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The questions we want answering in 2016

Festivals, tickets, streaming – there's a lot going on in the music world

These are the big issues metal faces going into the new year...

Will smaller festivals continue to thrive?

There’s no doubt our big festivals are looking better than ever this year, with Download (June 10-12) boasting Black Sabbath’s live goodbye, Iron Maiden’s first UK appearance since The Book Of Souls and Rammstein’s second fiery Donington showing. “Rammstein will be bringing a full-on show and we can expect some more tricks, too!” enthuses promoter Andy Copping.

Meanwhile, Crossfaith are the first of what will doubtless be many metal announcements for Reading and Leeds (August 26-28), but in 2016 we’ll also continue to see the rise of smaller fests providing intimate, tailored experiences.

Offering headliners Twisted Sister, Mastodon and Slayer for 2016, plus Behemoth playing The Satanist in full and Satyricon performing Nemesis Divina, Derbyshire’s Bloodstock (August 11-14) is one such festival.

“We’re keeping the numbers at 15,000 – for us it’s all about the quality over quantity,” says director Adam Gregory. “We want to maintain the incredible vibe generated at Bloodstock, and getting too big will put that at risk at the minute. Stable, organic growth is our plan.” Iain Game, organiser of Hevy Fest (August 19-20), which is moving to a new site in Newhaven, Derbyshire, reckons once people have been to a smaller festival, they’re more likely to return. “Lots of festival-goers cut their teeth on the larger festivals, but once you attend a smaller event, you’ll never want to go back,” he says. “At Hevy Fest, there’s a sense of camaraderie and community you just don’t get when you’re in a field with 50,000 other people.”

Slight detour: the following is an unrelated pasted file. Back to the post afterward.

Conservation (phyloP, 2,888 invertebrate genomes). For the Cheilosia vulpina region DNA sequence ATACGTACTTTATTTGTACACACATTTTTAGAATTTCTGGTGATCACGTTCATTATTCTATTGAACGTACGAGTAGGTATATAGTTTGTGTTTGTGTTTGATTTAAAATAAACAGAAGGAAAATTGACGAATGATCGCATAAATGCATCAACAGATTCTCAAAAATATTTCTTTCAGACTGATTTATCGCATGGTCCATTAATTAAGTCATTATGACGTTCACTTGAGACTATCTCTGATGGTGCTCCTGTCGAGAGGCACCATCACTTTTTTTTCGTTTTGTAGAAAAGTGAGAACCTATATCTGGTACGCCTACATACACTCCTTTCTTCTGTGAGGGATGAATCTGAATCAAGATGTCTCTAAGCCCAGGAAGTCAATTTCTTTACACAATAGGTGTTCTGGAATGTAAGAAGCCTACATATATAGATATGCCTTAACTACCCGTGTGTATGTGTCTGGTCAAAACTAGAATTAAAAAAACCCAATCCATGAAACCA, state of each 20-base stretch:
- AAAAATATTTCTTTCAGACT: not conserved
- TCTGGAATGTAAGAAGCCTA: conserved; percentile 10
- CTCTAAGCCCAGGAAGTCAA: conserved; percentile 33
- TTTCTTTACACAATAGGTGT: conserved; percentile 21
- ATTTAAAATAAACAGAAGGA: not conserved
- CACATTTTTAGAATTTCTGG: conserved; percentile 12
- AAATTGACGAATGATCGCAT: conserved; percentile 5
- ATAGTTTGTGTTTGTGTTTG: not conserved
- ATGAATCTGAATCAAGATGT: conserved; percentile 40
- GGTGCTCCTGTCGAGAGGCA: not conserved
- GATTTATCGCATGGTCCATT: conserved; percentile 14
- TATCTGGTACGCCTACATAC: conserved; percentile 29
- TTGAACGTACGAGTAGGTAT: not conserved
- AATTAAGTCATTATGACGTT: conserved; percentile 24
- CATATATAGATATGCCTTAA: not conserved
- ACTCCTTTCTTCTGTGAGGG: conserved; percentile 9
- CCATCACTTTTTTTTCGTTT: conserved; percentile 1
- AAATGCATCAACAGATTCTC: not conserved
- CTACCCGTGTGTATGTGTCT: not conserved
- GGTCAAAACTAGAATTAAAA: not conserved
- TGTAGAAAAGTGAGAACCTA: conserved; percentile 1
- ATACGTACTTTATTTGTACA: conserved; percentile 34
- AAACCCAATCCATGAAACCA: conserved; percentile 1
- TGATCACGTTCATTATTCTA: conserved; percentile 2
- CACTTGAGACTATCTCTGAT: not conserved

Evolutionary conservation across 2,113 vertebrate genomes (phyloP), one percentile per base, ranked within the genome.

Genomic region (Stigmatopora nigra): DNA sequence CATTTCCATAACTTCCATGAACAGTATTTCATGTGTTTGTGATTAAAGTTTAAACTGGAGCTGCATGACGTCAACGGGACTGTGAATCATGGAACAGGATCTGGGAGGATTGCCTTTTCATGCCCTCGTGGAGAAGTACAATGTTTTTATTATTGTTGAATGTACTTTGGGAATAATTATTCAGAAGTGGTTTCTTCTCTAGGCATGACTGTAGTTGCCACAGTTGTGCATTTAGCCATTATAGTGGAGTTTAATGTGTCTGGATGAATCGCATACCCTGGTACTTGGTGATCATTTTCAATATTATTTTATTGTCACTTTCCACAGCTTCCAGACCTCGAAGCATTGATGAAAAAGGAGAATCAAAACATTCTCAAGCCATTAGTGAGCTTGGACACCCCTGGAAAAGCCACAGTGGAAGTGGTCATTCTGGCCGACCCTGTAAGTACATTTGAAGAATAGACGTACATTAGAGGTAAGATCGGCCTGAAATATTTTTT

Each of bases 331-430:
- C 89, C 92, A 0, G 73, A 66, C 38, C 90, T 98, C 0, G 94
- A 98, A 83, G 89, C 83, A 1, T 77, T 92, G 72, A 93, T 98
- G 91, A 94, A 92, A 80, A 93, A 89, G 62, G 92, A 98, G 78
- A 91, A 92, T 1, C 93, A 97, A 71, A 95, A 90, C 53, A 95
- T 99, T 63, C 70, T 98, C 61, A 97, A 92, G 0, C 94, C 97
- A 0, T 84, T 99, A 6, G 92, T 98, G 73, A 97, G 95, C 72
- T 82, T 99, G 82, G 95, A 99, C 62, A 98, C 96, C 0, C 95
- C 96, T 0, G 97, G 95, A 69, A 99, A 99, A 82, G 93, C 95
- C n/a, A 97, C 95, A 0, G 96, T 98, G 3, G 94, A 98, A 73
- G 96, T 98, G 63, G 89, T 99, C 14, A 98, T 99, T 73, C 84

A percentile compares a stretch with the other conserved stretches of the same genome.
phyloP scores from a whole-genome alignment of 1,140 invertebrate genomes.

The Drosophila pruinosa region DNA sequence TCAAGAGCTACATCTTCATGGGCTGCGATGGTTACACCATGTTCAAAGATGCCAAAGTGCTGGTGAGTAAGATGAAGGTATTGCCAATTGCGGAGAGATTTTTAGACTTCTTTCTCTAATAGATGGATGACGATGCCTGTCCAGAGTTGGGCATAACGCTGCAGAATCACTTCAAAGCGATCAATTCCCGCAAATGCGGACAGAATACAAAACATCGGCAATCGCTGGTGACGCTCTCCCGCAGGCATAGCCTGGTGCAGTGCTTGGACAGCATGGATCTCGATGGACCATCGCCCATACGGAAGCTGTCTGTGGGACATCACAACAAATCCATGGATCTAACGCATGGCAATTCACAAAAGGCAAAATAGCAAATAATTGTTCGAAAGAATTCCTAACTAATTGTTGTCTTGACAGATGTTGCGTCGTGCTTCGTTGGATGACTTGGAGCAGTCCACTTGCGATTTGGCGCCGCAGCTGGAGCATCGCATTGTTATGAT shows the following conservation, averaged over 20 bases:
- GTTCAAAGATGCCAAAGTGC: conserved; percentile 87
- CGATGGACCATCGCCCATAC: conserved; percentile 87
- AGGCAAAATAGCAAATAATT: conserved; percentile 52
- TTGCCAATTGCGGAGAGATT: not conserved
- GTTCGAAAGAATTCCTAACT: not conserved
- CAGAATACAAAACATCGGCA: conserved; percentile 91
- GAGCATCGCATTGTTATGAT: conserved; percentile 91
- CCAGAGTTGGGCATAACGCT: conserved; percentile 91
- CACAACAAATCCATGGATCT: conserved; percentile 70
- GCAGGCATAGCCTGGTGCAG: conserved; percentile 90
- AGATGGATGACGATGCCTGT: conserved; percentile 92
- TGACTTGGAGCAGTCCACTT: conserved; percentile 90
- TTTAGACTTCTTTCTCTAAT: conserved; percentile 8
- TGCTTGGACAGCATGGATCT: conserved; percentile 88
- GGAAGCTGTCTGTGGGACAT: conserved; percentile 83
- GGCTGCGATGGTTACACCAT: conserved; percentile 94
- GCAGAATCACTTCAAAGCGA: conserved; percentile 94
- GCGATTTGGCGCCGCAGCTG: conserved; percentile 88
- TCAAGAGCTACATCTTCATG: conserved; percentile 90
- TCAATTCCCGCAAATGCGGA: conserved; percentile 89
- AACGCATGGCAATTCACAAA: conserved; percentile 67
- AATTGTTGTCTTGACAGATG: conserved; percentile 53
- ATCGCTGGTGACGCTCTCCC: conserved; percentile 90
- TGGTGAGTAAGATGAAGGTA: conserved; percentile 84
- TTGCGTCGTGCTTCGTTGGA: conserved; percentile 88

Perhaps the most specialist event of 2016 is London By Norse (March 17-19), a three-day series of events celebrating Norway’s metal scene. As well as three shows from Enslaved, one from Wardruna, and a performance of Skuggsjá – a suite of songs composed by Wardruna’s Einar Selvik and Enslaved’s Ivar BjØrnson – there will be an art exhibition from Gaahl and a series of talks. Co-organiser Simon Füllemann thinks a festival like theirs with a variety of experiences offers “intimacy, closeness and the spirit of having seen something that is not happening again in the same way, ever”.

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